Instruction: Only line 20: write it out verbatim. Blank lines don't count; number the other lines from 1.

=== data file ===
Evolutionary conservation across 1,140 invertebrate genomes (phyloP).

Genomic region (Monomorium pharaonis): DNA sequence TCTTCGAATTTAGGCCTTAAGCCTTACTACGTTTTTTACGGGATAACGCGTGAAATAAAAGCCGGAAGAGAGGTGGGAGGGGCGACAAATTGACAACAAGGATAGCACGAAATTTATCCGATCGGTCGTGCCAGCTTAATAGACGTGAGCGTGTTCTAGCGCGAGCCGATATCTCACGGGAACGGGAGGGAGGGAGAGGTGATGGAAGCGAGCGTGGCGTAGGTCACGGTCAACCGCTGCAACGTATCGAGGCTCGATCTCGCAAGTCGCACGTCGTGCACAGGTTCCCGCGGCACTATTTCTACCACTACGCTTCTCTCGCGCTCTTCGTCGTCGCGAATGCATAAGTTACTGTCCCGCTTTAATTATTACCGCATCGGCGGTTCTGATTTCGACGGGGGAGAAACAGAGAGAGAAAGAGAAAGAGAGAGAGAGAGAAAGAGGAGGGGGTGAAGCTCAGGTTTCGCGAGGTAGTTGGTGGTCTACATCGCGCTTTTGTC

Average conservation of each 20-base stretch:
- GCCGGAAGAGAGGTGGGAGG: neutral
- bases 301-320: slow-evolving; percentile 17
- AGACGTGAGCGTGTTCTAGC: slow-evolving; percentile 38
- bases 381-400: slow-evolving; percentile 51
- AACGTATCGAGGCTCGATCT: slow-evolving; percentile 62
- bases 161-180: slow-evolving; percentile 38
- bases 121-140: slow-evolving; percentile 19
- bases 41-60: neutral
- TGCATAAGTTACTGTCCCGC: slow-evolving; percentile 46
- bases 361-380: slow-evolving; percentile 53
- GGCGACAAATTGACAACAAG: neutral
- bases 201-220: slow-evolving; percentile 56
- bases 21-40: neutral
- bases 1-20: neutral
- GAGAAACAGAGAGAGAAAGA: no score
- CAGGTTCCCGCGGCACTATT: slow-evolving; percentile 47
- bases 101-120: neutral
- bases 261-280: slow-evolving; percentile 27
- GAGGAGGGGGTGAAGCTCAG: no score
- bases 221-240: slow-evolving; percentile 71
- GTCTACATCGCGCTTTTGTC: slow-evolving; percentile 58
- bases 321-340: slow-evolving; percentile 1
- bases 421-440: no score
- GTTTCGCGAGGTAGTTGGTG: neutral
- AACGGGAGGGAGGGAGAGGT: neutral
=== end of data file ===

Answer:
- bases 101-120: neutral